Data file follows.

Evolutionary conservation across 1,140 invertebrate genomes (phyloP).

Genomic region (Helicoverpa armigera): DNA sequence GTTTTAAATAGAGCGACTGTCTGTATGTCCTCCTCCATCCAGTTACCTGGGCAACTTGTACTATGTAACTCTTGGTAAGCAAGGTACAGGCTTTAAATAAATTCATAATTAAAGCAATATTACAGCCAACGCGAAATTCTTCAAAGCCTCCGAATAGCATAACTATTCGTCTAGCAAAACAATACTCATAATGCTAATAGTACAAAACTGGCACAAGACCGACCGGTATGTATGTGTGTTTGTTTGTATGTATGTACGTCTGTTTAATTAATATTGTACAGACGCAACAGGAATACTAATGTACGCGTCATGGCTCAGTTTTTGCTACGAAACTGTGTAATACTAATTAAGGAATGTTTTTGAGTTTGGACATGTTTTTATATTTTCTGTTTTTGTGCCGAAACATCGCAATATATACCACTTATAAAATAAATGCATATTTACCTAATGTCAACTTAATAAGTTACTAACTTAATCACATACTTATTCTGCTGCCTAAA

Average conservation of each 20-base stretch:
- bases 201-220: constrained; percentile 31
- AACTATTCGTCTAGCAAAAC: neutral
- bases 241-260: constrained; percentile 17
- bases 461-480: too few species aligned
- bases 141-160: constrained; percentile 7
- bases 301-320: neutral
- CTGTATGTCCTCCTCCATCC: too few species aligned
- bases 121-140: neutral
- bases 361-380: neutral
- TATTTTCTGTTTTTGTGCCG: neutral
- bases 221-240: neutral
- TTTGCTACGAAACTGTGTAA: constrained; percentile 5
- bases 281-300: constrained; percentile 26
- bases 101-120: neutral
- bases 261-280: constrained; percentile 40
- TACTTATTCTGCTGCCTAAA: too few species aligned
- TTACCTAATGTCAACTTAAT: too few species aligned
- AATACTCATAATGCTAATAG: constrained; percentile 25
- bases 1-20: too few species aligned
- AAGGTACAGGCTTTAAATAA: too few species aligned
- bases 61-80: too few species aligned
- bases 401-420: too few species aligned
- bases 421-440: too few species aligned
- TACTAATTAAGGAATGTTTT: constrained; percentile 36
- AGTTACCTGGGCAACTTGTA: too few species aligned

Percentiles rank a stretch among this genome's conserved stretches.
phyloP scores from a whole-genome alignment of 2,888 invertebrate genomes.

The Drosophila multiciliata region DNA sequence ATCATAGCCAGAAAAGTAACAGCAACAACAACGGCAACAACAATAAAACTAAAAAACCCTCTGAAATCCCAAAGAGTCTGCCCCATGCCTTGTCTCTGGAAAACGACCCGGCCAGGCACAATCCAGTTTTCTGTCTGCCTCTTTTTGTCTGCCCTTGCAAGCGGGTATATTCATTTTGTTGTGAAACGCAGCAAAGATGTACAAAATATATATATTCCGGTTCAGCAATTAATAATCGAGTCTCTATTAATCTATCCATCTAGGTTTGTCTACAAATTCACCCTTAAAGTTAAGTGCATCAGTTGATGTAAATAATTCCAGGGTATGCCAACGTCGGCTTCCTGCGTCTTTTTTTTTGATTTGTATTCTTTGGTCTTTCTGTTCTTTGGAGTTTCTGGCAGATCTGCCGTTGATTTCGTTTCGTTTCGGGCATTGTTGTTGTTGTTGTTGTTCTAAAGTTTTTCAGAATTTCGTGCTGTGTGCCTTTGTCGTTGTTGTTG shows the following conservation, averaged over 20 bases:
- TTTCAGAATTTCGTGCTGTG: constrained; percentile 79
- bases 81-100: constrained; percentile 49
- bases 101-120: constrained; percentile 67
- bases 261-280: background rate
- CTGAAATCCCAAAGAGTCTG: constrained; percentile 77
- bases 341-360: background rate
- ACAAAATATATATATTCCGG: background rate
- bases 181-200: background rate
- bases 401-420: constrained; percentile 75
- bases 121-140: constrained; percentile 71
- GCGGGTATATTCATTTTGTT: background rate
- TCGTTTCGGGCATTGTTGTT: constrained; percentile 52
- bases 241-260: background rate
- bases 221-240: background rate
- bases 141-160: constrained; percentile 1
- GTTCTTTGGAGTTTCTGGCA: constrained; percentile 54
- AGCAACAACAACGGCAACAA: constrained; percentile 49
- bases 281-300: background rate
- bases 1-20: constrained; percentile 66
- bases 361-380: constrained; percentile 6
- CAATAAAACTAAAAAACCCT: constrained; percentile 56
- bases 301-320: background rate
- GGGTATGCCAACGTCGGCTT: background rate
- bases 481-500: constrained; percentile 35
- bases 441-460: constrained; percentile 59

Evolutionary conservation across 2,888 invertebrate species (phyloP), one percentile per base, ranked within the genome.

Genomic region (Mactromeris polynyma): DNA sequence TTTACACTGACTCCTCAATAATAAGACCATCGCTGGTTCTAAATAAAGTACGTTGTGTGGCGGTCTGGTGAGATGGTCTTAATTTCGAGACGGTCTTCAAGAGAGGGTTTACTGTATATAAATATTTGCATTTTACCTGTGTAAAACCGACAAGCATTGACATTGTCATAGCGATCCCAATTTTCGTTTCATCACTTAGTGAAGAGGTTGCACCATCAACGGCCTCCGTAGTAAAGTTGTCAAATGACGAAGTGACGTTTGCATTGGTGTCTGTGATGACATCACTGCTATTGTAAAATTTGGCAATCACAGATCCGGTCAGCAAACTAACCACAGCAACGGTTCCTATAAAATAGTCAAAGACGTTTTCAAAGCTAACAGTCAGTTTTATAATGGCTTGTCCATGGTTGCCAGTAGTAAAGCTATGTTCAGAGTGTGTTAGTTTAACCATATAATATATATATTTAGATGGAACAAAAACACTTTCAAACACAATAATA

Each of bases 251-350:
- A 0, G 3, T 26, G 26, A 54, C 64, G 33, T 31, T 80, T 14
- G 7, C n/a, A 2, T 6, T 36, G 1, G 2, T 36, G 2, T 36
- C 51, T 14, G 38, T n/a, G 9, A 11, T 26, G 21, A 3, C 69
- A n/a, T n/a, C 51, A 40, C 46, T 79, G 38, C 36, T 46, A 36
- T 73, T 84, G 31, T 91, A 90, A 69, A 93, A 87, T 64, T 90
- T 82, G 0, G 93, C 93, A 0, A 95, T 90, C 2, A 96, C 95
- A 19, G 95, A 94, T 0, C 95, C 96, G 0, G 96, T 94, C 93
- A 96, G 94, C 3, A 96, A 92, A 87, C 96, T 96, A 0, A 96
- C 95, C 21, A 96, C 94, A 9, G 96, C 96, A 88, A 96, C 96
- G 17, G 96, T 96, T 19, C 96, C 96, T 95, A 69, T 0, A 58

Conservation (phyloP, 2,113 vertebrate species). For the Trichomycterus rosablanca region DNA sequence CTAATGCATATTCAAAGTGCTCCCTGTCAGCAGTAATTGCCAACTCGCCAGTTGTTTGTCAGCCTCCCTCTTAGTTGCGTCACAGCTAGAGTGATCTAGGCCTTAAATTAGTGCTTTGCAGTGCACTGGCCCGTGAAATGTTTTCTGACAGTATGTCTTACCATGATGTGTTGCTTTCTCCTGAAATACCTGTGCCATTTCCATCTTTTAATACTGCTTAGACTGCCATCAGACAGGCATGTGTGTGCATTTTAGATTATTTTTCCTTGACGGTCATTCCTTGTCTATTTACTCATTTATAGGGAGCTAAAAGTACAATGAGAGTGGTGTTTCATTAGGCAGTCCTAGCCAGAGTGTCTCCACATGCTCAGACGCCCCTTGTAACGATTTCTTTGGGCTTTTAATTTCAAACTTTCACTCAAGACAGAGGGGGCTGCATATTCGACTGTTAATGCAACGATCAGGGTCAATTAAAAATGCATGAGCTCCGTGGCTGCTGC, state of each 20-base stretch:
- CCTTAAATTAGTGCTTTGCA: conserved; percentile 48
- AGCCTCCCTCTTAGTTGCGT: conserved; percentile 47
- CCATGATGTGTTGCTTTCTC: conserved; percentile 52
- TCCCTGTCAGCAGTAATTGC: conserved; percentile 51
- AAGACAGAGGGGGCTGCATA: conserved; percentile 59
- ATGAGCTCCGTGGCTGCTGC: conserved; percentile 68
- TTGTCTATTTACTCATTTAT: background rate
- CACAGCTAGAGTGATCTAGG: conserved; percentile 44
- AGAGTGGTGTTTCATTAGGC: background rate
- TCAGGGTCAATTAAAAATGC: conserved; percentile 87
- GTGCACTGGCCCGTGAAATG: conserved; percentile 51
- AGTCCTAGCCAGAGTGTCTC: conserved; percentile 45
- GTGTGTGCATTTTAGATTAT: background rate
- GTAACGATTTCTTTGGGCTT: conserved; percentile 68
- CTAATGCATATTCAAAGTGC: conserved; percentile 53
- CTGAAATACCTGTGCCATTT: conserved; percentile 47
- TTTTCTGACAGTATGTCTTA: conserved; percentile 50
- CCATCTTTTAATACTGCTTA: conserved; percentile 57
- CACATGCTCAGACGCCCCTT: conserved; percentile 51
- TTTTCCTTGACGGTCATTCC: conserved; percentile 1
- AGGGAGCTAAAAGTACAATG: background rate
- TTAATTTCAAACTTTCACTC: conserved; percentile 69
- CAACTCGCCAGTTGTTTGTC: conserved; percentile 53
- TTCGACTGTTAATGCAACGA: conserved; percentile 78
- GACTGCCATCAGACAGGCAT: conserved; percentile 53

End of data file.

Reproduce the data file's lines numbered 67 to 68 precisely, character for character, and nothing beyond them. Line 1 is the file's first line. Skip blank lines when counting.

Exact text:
- A 96, G 94, C 3, A 96, A 92, A 87, C 96, T 96, A 0, A 96
- C 95, C 21, A 96, C 94, A 9, G 96, C 96, A 88, A 96, C 96